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Americans without health insurance – statistics & facts

The United States has a multi-payer health care system, which broadly means that some people are covered by private insurance, while others receive health care from public insurance programs. Meanwhile, in 2021 over 31 million Americans lacked health insurance coverage. Should uninsured individuals require health care, they are likely to face significant financial consequences and need to pay large medical bills out of pocket. Costs can quickly add up leaving them susceptible to medical debt.

Public health insurance in the United States

The first public health insurance programs were signed into U.S. law in 1965. Medicare is solely funded by the federal government and focuses primarily on individuals aged 65 and older, while Medicaid is a joint federal and state program that provides medical coverage to those of low income. In 1997, the Children’s Health Insurance Program (CHIP) was created to provide insurance to children in families with incomes that were too high to qualify for Medicaid but too low to afford private health insurance. Despite consistent coverage gains, over four million children were uninsured in the United States in 2020.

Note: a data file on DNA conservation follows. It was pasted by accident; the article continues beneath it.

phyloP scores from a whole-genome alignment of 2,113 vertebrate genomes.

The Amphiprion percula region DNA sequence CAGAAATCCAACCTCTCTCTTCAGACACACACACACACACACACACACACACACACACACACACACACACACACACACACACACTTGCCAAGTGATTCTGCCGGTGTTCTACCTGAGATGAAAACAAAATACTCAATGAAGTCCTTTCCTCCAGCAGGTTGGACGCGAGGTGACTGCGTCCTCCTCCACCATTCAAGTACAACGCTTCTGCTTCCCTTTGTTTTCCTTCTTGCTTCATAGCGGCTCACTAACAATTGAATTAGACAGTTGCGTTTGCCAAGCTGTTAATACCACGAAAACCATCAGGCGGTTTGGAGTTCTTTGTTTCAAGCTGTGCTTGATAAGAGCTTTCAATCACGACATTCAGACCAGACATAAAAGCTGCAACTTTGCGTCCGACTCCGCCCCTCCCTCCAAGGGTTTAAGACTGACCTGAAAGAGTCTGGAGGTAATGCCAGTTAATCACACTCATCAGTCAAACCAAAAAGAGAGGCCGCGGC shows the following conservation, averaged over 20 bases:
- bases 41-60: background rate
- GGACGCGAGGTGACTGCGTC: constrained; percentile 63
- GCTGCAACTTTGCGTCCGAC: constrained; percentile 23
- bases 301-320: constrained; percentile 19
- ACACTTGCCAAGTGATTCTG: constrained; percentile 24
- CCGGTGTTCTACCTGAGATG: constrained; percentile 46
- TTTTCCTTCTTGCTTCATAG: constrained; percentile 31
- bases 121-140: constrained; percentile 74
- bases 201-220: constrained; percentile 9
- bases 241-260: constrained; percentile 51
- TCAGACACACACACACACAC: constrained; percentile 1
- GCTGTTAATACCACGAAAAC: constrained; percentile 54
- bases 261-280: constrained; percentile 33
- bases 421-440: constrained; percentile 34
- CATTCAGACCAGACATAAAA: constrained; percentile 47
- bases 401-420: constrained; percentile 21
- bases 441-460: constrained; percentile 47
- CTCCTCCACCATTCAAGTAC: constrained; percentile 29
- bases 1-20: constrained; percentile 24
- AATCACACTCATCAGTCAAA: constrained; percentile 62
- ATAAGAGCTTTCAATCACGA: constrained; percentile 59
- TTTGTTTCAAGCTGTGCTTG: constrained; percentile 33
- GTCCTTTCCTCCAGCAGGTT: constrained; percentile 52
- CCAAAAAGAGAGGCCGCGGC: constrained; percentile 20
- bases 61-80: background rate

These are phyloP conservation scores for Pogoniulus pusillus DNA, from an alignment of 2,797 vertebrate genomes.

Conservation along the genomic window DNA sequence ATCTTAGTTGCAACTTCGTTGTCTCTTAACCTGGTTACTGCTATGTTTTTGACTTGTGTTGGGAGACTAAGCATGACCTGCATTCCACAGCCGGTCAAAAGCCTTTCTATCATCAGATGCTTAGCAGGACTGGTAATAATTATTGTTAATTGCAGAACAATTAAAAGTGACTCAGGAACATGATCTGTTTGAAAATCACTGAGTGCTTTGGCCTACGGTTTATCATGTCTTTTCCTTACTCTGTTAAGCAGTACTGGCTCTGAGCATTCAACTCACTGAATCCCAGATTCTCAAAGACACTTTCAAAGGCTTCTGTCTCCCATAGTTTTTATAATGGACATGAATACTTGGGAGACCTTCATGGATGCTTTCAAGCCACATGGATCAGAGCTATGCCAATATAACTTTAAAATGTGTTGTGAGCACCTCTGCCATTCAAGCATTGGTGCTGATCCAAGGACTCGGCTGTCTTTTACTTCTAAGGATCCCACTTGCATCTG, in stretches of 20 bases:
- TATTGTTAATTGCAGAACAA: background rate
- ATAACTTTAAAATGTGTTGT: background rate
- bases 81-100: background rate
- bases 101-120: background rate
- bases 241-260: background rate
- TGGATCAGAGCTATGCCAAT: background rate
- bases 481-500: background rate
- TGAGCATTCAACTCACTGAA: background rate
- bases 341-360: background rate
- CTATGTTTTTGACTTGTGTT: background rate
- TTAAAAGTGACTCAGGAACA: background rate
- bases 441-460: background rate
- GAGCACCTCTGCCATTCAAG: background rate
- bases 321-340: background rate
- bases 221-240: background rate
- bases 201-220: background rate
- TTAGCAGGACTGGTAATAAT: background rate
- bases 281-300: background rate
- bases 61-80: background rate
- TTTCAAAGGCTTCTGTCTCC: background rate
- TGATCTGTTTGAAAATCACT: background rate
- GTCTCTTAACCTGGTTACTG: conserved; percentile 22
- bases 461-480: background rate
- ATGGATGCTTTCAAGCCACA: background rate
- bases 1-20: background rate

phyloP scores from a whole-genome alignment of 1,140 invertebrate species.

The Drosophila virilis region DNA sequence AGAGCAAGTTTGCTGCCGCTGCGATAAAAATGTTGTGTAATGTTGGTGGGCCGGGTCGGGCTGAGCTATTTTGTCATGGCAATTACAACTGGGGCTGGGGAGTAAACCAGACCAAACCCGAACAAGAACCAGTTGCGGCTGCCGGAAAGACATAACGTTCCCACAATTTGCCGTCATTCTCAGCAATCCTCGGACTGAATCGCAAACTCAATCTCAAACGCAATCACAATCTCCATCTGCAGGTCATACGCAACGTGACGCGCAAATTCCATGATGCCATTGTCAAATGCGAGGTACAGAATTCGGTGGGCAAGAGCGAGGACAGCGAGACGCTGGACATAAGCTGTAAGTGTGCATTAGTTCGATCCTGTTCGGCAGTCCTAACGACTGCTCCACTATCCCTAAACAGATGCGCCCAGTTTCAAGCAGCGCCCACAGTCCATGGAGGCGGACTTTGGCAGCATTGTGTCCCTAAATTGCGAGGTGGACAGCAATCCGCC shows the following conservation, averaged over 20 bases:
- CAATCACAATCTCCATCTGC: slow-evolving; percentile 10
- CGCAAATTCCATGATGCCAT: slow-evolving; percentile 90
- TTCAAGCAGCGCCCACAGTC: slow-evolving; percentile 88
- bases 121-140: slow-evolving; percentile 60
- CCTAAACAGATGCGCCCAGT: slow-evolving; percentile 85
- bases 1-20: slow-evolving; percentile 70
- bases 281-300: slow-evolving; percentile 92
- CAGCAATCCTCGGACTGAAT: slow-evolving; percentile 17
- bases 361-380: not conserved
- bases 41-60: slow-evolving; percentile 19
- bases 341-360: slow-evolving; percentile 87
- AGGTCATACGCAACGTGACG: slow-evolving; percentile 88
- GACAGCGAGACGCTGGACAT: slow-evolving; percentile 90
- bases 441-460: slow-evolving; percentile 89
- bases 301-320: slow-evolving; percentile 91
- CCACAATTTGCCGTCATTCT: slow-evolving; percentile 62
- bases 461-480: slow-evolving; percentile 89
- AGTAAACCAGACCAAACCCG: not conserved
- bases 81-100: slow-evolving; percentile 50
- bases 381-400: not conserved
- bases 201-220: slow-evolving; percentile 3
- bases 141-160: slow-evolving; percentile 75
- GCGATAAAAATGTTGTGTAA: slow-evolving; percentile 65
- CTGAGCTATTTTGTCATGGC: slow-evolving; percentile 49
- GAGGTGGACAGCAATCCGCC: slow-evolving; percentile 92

How the Affordable Care Act pushed uninsured rates down

The uninsured rate in the United States stood at 9.6 percent in 2021, but the figure was as high as 16 percent around a decade earlier. In 2010, the introduction of the Affordable Care Act (ACA) helped to address coverage gaps in the health care system. Under the ACA, states now have the option to expand Medicaid to cover nearly all low-income adults under age 65 based on income eligibility thresholds. Previously, most low-income adults without children were not eligible for Medicaid – adults living alone still account for the highest number of non-elderly people without health insurance. States can choose whether or not to expand Medicaid – 12 states have not done so as of November 2021 – and they also have the power to include additional groups and benefits in their version of the plan.

The coverage gap

Since 2010, the share of uninsured adults under age 65 has dropped by half in states that have expanded Medicaid, while the share of uninsured adults dropped just one-fifth in non-expansion states. An estimated 2.2 million people fall under the Medicaid Coverage Gap with a third in Texas alone. The coverage gap refers to those who earn too much to qualify for Medicaid, but too little to afford private health insurance. In Texas for example, as of January 2021 a parent with dependent children (family of three) earning more than 17 percent of FPL (roughly 300 U.S. dollars) per month would not be eligible for Medicaid. At a time of national and international health crisis, more focus should be given to those without any health coverage.


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